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Isabel C. Farrell


Counselor Education

Isabel is currently seeking her PhD in Counselor Education. Originally from Valencia, Carabobo, Venezuela, she received her BA in psychology and MS in counseling psychology from Northeastern State University and came to the University of Tennessee, Knoxville in 2015. We asked her to reflect on some of her past and current experiences. Read her responses below.


2016 National Board for Certified Counselors Minority Fellowship Program (NBCC MFP)
Award ceremony May 24th, 2016

Recipients must demonstrate knowledge of and experience with racially and ethnically diverse populations, and commit to providing mental health and/or substance abuse and addictions counseling services to underserved minority populations through direct practice or the training of direct practitioners.

The NBCC MFP helps ensure that the behavioral health needs of all Americans are met, regardless of language or culture, thereby reducing health disparities and improving overall community health and well-being. The NBCC MFP strengthens the infrastructure that engages diverse individuals in counseling and increases the number of professional counselors providing effective, culturally competent services to underserved populations.


Conference Presentations:

  • The Four Women Project: On Becoming a Counselor Educator (February 27, 2016)
    Co-presenter, Smokey Mountain Counseling Association Annual Conference
  • An Ethical and Multicultural Discussion about Immigrant Clients (February 27, 2016)
    Chair, Smokey Mountain Counseling Association Annual Conference


  • Graduate Student Liaison (February, 2016 – Present)
    Tennessee Licensed Professional Counselors Association, Knoxville, TN

Accepted Proposals

  • An Ethical and Multicultural Discussion about Immigration Clients (March 31 – April 1, 2016)
    Presentation at the 10th Annual Tennessee Licensed Professional Counselors Association (TLPCA) Conference
  • Treatment and Prevalence of Substance Abuse with Co-Occurring Eating Disorders (July 14-16, 2016)
    Poster Presentation at the 2016 American Mental Health Counselors Association (AMHCA) Annual Conference
  • Our Lives Are Stories: Healing Through Creative Expression (July 14-16, 2016)
    Poster Presentation at the 2016 American Mental Health Counselors Association (AMHCA) Annual Conference

Refer to Curriculum Vita for more details


Current Occupations

Graduate Research Assistant
Working under assistant professor, Laura S. Wheat, at the University of Tennessee, Knoxville

Special focus on grief and loss experiences of LGBTQ+ self-identified individuals, grief and loss among graduate students and peer bereavement.

Co-Instructor of COUN 545: Critical Issues in Counseling Lifespan Development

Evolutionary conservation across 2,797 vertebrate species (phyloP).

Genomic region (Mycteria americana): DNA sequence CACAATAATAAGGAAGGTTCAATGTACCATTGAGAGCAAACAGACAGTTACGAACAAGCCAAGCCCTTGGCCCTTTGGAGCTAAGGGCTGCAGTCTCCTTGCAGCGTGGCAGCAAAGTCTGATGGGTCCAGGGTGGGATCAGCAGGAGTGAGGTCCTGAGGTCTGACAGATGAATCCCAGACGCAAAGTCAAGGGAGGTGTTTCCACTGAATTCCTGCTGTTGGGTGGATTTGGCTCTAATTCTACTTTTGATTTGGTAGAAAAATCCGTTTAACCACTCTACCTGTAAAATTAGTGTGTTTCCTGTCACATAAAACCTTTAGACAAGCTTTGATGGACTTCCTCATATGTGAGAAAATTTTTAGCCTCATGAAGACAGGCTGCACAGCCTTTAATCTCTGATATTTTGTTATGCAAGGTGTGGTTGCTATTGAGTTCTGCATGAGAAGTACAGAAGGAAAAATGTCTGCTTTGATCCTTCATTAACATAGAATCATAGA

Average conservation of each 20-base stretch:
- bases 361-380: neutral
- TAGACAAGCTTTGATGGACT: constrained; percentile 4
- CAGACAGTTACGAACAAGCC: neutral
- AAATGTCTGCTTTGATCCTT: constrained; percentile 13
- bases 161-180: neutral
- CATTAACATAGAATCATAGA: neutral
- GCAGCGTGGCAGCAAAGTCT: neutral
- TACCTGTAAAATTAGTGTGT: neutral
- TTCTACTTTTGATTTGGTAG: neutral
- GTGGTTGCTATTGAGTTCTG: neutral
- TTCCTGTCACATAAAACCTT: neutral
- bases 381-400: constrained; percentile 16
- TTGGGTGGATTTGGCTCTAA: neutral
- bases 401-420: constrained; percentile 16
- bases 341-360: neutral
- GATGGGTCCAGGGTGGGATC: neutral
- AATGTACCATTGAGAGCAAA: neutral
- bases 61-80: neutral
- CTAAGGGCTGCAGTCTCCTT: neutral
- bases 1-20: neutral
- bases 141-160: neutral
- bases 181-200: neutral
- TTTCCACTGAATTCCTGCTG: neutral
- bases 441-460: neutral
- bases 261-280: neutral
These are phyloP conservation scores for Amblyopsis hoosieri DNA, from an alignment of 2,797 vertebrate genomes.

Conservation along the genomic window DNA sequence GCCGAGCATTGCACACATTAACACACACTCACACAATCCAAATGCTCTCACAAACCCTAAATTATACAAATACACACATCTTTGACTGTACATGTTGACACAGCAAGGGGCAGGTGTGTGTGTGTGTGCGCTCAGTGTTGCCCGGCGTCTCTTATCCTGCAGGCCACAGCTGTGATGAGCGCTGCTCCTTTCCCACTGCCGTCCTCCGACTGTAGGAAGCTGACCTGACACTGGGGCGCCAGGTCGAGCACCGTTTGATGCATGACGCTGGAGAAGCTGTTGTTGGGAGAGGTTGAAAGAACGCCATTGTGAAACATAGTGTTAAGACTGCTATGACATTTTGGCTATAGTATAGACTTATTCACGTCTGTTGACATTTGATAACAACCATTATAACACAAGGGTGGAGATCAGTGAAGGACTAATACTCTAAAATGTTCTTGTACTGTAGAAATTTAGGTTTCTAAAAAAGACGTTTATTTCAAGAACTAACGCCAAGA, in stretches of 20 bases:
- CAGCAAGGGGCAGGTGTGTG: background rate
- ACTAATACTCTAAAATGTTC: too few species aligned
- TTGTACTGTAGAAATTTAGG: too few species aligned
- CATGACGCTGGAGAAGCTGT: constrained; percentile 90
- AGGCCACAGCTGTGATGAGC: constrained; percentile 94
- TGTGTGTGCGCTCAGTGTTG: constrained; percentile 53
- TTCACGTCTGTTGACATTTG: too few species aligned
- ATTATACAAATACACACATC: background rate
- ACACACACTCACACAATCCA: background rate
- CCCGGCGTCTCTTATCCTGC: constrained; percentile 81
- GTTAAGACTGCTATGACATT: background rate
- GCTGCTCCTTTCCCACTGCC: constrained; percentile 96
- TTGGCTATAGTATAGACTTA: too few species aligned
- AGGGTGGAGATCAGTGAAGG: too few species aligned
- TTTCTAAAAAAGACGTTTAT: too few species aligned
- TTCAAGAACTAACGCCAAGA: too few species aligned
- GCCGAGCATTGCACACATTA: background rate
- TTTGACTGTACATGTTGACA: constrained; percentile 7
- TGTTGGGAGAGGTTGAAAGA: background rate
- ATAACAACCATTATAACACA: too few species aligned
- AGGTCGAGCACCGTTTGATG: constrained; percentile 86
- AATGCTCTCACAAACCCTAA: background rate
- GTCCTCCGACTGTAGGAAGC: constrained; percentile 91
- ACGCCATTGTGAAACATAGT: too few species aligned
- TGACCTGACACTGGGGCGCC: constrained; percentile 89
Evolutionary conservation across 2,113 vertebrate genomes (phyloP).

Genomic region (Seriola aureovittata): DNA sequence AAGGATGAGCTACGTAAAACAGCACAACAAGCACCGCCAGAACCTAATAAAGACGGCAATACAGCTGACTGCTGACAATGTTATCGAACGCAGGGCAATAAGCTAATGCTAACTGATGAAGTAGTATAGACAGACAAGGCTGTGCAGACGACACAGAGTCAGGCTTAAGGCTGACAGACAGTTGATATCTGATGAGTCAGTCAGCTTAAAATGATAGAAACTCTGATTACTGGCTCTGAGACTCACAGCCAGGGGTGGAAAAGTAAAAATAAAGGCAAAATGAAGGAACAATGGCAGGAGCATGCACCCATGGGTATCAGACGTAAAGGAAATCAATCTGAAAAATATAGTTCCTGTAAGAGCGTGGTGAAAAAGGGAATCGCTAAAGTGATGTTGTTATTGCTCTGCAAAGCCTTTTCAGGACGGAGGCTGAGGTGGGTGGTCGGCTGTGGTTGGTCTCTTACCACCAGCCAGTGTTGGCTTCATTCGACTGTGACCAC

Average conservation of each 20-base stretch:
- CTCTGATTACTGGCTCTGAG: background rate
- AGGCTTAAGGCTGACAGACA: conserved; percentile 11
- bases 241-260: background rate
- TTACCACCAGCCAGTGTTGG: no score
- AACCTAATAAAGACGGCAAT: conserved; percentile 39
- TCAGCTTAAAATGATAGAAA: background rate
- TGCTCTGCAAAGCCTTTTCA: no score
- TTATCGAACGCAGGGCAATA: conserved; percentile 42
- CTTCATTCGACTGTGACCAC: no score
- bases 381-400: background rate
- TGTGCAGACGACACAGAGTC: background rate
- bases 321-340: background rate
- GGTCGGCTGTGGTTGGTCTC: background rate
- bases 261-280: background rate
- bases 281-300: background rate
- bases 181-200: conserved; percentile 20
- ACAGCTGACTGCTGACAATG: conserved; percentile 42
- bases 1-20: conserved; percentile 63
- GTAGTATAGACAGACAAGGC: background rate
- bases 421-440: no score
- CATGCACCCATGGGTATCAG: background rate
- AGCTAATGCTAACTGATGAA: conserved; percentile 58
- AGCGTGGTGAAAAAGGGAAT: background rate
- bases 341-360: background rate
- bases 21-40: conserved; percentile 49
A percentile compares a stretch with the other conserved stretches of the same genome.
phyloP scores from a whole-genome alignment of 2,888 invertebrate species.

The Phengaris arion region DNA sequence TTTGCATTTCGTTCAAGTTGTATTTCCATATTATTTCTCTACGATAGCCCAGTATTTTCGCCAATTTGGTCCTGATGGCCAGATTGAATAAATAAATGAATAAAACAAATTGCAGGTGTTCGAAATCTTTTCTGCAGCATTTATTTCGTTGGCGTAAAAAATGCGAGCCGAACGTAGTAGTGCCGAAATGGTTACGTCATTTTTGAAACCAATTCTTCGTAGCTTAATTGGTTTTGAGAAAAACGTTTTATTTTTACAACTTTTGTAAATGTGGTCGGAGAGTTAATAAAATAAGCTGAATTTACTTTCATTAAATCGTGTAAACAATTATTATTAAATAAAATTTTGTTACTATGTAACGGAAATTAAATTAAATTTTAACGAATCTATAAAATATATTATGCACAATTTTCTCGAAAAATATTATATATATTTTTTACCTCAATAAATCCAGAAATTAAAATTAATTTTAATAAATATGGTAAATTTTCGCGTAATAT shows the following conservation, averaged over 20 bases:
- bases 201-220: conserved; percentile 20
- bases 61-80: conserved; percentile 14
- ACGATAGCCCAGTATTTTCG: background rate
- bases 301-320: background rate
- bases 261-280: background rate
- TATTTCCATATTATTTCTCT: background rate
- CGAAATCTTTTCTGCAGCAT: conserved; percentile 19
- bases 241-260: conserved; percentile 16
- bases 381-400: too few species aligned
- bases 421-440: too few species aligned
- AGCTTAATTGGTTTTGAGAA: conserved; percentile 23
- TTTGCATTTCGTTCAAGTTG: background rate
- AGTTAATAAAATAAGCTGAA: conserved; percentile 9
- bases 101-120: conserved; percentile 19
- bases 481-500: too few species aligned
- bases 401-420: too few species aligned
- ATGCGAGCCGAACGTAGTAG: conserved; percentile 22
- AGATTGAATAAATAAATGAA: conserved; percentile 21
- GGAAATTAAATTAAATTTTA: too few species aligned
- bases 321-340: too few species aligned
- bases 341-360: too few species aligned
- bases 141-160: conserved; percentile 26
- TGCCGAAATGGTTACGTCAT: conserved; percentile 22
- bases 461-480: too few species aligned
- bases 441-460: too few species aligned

Working under associate professor, Casey A. Barrio Minton, at the University of Tennessee, Knoxville

Addressing themes and issues affecting clients’ development with relevance to counselor interventions, including family and personality development, crises and trauma, addiction and addictive behaviors.


Personal Interests

I grew up in Venezuela, I moved to the US when I was seventeen-years-old to pursue a career in counseling and reunite with my mother who moved to the US when I was thirteen-years-old. I come from a big family of three brothers, one niece (two others on the way) and five step siblings. I am newlywed to a wonderful husband named Patrick, we have been married for almost a year and we have an adorable dog named Ares.

My hobbies include biking, running and baking. My biggest passion is traveling, I have been to twenty-two countries and five continents. One of my goals is to visit all the new seven world wonders (five done, two to go!).

Future/Vocational Goals

My goal for the future is to be a counselor educator that provides appropriate multicultural training to my future students. Diversity is a complex subject that cannot be covered in one multicultural class. I wish to bring cultural awareness to each class I teach by incorporating exposure to diverse populations. I aspire to continue serving the Hispanic community throughout my doctoral journey and beyond. Bringing awareness to our society about the effects of immigration and the struggles many immigrants face. Also, I want to better understand the grief and loss many immigrants face while transitioning to a new culture. My goal is to shine a light on the population’s struggles and pain, and help to combat the racism, discrimination, and neglect Latino(a)s daily face.

What sold you on this program?

The faculty! I still remember after the interview I was at the airport waiting for my flight back to Oklahoma. I remember calling my dad and telling him “I feel like I am meant to be here.” The faculty makes you feel special, appreciated, and at home. I never feel unsupported by them and they see more in me than I see in myself.

What would you tell an incoming student who joins the program/department?

Make the most of it and don’t be afraid to try things out. Fellowships, presentations, manuscripts, anything is possible. You will be supported and encouraged to just try! Let someone else say yes or no to you, and don’t limit yourself because you are capable of incredible things.